The Deaf Dome slumbered an hour before Bayou Madness. And parked in the loading bay, LSU men’s basketball coach Johnny Jones’ ride for the evening — a 1983 DeLorean — was momentarily crippled.
Lying on his side, Drew Guillory fiddled with a screwdriver as he figured out a way to rig an oil pan back into place. The sludge was leaking, and that wasn’t going to be good for the pristine, new floor at the Pete Maravich Assembly Center. So, a gag two weeks in the making hit a snafu — one that mirrors the undercurrent of this season.
The night’s theme was easy to spot: reviving glory that has been sporadic in the past 15 seasons.
At exactly 7:13 p.m., Guillory slowly pulled a car he purchased on eBay for $13,000 down the ramp. At the bottom, Jones stepped out in a crisp white lab coat and wearing goggles to address the crowd as LSU’s very own Doc Brown from “Back to the Future.”
It’s a display Jones’ carnival barker of a mentor, former coach Dale Brown, would love. One out of character, too, for Jones, who spoke in cautious tones last season, his first as his alma mater’s head coach.
The difference? Jones has a product worth selling, and Thursday night came his first pitch to potential buyers. On the showroom floor, there’s a lot to find alluring in this year’s model over last season’s spit-and-glue 19-17 squad.
There’s the quartet of upperclassmen, led by All-SEC forward Johnny O’Bryant III and quicksilver junior guard Anthony Hickey back to form an experienced nucleus. But, as always, it’s upgrades that get consumers to shell out time and money. A top-10 recruiting class — led by the baby-faced hometown product, forward Jarell Martin — inspires talk of the program’s first NCAA tournament berth since 2010.
The question now is whether elite newcomers around Martin in guard Tim Quarterman and forward Jordan Mickey won’t prove as fluky and finicky as the flux capacitor on the back of Doc’s ride.
Watching Martin take flight and mash down a final alley-oop during the evening’s slam dunk contest was enough to blow off those worries. For now, its not farfetched to predict a run in March. Or that LSU will be a factor in a resurgent SEC.
“We’ve got to get this place rocking,” Jones said. “Back to the place it needs to be.”
That is, if his team doesn’t run into mechanical woes like the one that briefly hobbled the 30-year-old DeLorean.
At 6:12 p.m., an hour before his grand arrival, Jones strode around Guillory’s ride and chuckled. On the passenger side, Daniel Nunes, the director of marketing for LSU’s athletic department, showed the coach the gull wing doors he’d step out of and the coiled wires snaking through the car.
“That’s just crazy,” Jones said.
At the rear of the car, Guillory and Dreyfus Milstead, the PMAC’s operations director, sliced up a white towel to wedge in the pan and sop up the oil. Next, Guillory slid back under his prized ride and with zip ties and screws held the oil pan in place. Fifteen minutes solved the problem.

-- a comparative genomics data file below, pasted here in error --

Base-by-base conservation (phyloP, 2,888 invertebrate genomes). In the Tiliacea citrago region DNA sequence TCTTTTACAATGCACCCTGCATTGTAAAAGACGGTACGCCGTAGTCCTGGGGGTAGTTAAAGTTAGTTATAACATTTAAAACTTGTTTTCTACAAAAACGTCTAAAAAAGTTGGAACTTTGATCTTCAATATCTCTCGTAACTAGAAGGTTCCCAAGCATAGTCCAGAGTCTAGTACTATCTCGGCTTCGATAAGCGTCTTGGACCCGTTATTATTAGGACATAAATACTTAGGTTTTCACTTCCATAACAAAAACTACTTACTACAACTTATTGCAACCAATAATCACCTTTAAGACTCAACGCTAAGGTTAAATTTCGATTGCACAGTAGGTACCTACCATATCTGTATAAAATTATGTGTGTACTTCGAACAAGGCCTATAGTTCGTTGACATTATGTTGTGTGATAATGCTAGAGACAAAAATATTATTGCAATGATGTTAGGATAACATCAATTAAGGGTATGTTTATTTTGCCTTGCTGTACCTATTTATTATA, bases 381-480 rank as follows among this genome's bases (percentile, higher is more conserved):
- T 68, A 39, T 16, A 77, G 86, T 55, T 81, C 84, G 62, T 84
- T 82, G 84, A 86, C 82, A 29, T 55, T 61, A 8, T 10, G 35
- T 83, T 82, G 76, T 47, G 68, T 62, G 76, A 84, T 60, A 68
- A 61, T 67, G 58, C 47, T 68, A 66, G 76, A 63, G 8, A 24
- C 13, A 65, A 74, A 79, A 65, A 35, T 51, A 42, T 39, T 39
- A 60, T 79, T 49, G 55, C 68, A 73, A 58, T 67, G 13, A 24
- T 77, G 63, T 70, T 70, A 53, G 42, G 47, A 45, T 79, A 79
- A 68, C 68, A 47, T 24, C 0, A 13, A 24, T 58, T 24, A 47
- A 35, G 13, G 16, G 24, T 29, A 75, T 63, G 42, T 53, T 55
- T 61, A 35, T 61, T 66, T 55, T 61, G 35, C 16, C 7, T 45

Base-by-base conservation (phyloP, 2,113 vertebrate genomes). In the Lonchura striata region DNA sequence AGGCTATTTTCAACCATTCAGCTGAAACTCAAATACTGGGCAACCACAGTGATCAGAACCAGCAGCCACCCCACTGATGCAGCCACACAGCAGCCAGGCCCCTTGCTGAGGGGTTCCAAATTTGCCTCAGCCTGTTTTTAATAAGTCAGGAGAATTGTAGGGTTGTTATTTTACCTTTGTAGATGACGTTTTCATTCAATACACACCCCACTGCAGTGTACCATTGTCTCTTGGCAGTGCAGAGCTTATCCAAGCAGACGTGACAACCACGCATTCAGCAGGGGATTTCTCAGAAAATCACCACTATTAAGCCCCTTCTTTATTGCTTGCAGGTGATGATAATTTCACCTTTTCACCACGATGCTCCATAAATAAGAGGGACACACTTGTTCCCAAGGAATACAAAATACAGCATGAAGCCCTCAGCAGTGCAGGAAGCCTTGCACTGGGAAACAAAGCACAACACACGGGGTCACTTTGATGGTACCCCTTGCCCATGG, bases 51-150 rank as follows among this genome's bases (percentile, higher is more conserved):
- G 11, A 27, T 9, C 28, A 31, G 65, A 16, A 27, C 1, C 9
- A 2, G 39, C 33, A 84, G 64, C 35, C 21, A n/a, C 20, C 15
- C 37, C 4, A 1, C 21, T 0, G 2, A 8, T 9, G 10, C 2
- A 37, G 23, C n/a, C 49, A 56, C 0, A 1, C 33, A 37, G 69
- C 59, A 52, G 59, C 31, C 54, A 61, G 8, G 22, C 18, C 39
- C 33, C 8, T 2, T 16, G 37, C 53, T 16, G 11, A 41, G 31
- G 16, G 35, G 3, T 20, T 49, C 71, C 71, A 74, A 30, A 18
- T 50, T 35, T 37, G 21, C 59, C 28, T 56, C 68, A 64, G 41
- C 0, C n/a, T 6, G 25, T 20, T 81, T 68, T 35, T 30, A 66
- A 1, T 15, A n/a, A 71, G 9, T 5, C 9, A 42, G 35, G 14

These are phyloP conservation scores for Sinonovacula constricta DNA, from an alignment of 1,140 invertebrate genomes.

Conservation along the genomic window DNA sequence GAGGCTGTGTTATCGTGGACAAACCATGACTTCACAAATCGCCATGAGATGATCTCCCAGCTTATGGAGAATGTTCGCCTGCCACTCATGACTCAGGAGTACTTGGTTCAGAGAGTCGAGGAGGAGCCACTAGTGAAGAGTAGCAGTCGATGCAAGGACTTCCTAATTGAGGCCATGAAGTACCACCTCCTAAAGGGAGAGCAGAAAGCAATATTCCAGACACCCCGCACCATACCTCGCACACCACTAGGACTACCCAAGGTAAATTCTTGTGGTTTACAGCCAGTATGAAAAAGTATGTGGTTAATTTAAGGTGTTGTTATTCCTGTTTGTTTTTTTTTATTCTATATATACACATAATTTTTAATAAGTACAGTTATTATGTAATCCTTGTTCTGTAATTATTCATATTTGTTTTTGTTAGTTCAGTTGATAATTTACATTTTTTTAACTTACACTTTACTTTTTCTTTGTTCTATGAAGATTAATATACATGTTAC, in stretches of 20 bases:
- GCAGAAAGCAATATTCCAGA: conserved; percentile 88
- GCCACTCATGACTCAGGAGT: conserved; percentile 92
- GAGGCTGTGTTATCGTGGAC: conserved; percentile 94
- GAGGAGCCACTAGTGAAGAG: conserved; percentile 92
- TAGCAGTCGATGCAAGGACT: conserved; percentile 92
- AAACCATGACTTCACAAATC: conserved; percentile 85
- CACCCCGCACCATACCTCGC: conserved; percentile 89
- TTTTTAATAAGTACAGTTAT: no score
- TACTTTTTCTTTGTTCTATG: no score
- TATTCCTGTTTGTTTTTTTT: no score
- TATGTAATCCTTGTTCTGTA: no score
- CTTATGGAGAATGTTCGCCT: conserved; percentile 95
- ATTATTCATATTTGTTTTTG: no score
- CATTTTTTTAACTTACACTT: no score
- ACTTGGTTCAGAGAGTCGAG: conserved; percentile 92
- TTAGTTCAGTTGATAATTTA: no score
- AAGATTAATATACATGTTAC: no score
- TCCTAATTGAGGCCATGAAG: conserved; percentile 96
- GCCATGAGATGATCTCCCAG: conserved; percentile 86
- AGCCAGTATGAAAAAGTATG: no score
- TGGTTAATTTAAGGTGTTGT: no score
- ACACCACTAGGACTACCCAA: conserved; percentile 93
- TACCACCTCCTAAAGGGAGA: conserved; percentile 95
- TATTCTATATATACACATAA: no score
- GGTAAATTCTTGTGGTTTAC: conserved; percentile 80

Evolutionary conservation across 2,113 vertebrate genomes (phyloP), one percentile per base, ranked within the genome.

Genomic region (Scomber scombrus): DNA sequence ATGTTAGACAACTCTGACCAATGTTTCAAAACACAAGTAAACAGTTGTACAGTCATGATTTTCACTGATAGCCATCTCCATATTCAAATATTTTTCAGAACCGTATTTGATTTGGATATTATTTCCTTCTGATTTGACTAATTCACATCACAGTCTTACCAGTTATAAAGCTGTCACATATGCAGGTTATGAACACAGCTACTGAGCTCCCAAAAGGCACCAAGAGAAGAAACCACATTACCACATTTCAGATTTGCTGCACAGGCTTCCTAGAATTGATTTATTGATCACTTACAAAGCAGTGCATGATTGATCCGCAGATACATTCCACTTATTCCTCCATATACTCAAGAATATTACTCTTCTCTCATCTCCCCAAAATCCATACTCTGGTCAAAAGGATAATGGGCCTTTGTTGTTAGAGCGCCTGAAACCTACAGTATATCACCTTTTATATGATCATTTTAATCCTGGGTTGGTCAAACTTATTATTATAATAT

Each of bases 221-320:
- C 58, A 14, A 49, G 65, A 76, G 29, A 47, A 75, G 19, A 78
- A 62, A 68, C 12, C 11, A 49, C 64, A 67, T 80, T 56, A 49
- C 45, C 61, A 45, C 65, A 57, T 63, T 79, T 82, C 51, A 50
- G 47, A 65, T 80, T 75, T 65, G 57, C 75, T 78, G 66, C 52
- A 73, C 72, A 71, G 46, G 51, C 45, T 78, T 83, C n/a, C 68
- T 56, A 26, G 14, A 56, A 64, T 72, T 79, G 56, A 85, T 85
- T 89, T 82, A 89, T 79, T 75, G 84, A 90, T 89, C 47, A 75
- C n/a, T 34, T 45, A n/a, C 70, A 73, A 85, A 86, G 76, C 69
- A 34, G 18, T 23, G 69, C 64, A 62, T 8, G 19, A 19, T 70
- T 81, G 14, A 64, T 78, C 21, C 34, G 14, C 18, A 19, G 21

“It’s always been a dream car since I saw the movies as a little kid,” Guillory said, wiping gunk from his hands.
Jones faces the same issue: turning his alma mater, which went to 10 consecutive NCAA tournaments between 1984 and 1993, back into a consistent winner. There were pockets of success under John Brady and Trent Johnson, both of whom couldn’t find a way via their personalities or style of play to surpass nostalgia for Brown’s regime.
Since his return, Jones has selectively evoked that era. He did it Thursday, too. Stepping out, he slowly unbuttoned his coat. He donned a gold mesh jersey, his old number emblazoned on the back. On the overhead screen, the final highlight of Jones’ college career played — a steal and score to seal a 77-73 victory over Florida on senior day in 1985.
The reminders are ever-present of the glory that once was.
After the first fans trickled into the building, some settled into the front row. Their eyes drifted to the rafters and banners denoting Final Four berths: 1953, 1981, 1986 and 2006. A father pointed banners on the east side of the PMAC: “Macklin, Maravich, O’Neal and Pettit,” he said.
Nostalgia is a hallmark of selling collegiate athletics, even if what you purchased needs a little restoration. It’s a fact of life that Guillory, a 26-year-old freelance videographer working with the LSU women’s basketball team, can understand: You’re willing to endure minor frustrations for something you love.
“It was just a matter of maintaining it,” Guillory said of his car, a perfect analogy for Jones’ task. “Just recently got this damn oil leak. Perfect timing, right?”
Ultimately, the best testimonial for Jones will be the product he puts on the floor this winter. The hope is the product description lives up to the marketing blitz.